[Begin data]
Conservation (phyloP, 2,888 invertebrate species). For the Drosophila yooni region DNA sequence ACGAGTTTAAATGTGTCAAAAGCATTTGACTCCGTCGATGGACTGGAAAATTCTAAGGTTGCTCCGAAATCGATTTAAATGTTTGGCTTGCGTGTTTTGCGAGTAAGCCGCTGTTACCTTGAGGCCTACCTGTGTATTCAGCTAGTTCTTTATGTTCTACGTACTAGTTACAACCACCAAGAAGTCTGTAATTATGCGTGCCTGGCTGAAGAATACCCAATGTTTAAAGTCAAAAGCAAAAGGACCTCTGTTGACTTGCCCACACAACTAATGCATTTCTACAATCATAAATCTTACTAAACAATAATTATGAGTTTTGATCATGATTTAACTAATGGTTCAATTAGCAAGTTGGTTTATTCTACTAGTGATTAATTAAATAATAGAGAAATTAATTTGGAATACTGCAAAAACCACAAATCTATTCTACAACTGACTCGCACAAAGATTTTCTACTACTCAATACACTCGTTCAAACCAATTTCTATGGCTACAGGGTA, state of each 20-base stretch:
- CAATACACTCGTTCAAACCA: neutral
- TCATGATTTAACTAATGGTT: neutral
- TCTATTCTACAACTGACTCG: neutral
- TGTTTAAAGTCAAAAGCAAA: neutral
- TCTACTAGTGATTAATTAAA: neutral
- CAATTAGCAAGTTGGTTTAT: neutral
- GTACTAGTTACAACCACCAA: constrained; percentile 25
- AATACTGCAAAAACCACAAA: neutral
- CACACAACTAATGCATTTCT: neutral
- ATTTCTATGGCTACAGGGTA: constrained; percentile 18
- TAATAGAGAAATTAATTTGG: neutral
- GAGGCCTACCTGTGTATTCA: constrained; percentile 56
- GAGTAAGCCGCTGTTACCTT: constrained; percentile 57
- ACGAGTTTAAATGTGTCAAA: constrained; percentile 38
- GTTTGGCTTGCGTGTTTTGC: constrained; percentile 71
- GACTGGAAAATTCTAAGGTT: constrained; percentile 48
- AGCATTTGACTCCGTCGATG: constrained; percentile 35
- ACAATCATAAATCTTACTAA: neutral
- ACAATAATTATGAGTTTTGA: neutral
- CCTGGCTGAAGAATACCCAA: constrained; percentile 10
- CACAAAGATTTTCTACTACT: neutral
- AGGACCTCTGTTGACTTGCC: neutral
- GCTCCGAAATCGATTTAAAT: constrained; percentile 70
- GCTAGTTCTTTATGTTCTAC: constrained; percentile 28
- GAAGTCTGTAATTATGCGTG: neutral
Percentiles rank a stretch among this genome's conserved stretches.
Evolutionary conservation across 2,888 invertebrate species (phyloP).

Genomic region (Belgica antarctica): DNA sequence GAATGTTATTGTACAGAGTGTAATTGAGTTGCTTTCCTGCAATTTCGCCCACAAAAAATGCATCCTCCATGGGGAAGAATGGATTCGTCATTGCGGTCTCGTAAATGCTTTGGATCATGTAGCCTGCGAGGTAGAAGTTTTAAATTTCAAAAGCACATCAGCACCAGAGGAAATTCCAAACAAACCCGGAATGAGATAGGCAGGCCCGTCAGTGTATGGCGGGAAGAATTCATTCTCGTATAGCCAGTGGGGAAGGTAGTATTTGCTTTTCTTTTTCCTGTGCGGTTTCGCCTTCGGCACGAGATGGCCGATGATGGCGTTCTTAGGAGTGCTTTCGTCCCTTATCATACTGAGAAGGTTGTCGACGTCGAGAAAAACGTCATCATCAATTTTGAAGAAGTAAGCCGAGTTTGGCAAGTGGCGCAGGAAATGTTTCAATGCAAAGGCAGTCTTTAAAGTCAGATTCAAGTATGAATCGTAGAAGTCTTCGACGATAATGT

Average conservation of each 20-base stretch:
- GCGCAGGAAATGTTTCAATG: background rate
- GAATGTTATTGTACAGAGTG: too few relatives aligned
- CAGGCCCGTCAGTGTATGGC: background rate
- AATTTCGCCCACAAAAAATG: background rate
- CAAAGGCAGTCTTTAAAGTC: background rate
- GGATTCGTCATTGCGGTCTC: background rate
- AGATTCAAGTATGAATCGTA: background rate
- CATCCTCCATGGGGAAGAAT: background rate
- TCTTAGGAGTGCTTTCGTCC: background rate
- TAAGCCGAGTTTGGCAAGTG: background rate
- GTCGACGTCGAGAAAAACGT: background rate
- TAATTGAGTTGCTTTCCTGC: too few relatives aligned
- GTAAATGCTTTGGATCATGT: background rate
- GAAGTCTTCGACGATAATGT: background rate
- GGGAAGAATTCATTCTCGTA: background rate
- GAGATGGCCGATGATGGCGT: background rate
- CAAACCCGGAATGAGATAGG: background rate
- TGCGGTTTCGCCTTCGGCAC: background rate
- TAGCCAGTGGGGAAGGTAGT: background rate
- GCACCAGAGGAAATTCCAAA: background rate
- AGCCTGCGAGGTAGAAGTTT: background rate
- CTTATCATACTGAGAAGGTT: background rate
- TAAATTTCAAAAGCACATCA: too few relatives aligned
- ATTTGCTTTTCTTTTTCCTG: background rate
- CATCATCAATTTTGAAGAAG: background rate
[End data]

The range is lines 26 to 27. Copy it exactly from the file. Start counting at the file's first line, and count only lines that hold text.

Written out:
- GAAGTCTGTAATTATGCGTG: neutral
Percentiles rank a stretch among this genome's conserved stretches.